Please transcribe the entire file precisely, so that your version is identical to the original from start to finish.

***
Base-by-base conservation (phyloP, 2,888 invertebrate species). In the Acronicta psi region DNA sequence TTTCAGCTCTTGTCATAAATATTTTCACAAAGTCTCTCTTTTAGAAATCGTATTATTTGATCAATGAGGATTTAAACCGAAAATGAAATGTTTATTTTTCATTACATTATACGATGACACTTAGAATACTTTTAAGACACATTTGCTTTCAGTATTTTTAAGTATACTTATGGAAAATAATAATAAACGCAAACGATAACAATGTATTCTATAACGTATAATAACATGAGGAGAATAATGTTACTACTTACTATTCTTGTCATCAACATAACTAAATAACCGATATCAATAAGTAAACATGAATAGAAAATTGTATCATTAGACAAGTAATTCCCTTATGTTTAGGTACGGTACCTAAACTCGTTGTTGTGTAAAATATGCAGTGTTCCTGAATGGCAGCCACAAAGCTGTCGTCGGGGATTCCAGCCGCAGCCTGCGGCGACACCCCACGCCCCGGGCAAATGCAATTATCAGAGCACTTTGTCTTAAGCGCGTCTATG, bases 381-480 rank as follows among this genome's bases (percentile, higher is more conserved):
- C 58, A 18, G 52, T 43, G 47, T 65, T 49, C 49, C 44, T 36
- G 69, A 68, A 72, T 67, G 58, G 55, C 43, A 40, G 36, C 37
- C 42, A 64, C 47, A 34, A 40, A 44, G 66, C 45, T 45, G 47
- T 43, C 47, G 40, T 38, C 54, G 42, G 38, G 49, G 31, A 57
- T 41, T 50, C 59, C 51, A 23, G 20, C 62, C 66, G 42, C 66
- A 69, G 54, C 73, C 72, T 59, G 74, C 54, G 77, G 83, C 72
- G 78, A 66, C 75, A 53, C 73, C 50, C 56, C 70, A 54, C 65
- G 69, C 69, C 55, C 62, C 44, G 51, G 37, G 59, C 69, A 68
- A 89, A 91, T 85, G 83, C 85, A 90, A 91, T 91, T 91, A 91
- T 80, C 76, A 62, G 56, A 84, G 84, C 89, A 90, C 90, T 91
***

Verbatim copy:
Base-by-base conservation (phyloP, 2,888 invertebrate species). In the Acronicta psi region DNA sequence TTTCAGCTCTTGTCATAAATATTTTCACAAAGTCTCTCTTTTAGAAATCGTATTATTTGATCAATGAGGATTTAAACCGAAAATGAAATGTTTATTTTTCATTACATTATACGATGACACTTAGAATACTTTTAAGACACATTTGCTTTCAGTATTTTTAAGTATACTTATGGAAAATAATAATAAACGCAAACGATAACAATGTATTCTATAACGTATAATAACATGAGGAGAATAATGTTACTACTTACTATTCTTGTCATCAACATAACTAAATAACCGATATCAATAAGTAAACATGAATAGAAAATTGTATCATTAGACAAGTAATTCCCTTATGTTTAGGTACGGTACCTAAACTCGTTGTTGTGTAAAATATGCAGTGTTCCTGAATGGCAGCCACAAAGCTGTCGTCGGGGATTCCAGCCGCAGCCTGCGGCGACACCCCACGCCCCGGGCAAATGCAATTATCAGAGCACTTTGTCTTAAGCGCGTCTATG, bases 381-480 rank as follows among this genome's bases (percentile, higher is more conserved):
- C 58, A 18, G 52, T 43, G 47, T 65, T 49, C 49, C 44, T 36
- G 69, A 68, A 72, T 67, G 58, G 55, C 43, A 40, G 36, C 37
- C 42, A 64, C 47, A 34, A 40, A 44, G 66, C 45, T 45, G 47
- T 43, C 47, G 40, T 38, C 54, G 42, G 38, G 49, G 31, A 57
- T 41, T 50, C 59, C 51, A 23, G 20, C 62, C 66, G 42, C 66
- A 69, G 54, C 73, C 72, T 59, G 74, C 54, G 77, G 83, C 72
- G 78, A 66, C 75, A 53, C 73, C 50, C 56, C 70, A 54, C 65
- G 69, C 69, C 55, C 62, C 44, G 51, G 37, G 59, C 69, A 68
- A 89, A 91, T 85, G 83, C 85, A 90, A 91, T 91, T 91, A 91
- T 80, C 76, A 62, G 56, A 84, G 84, C 89, A 90, C 90, T 91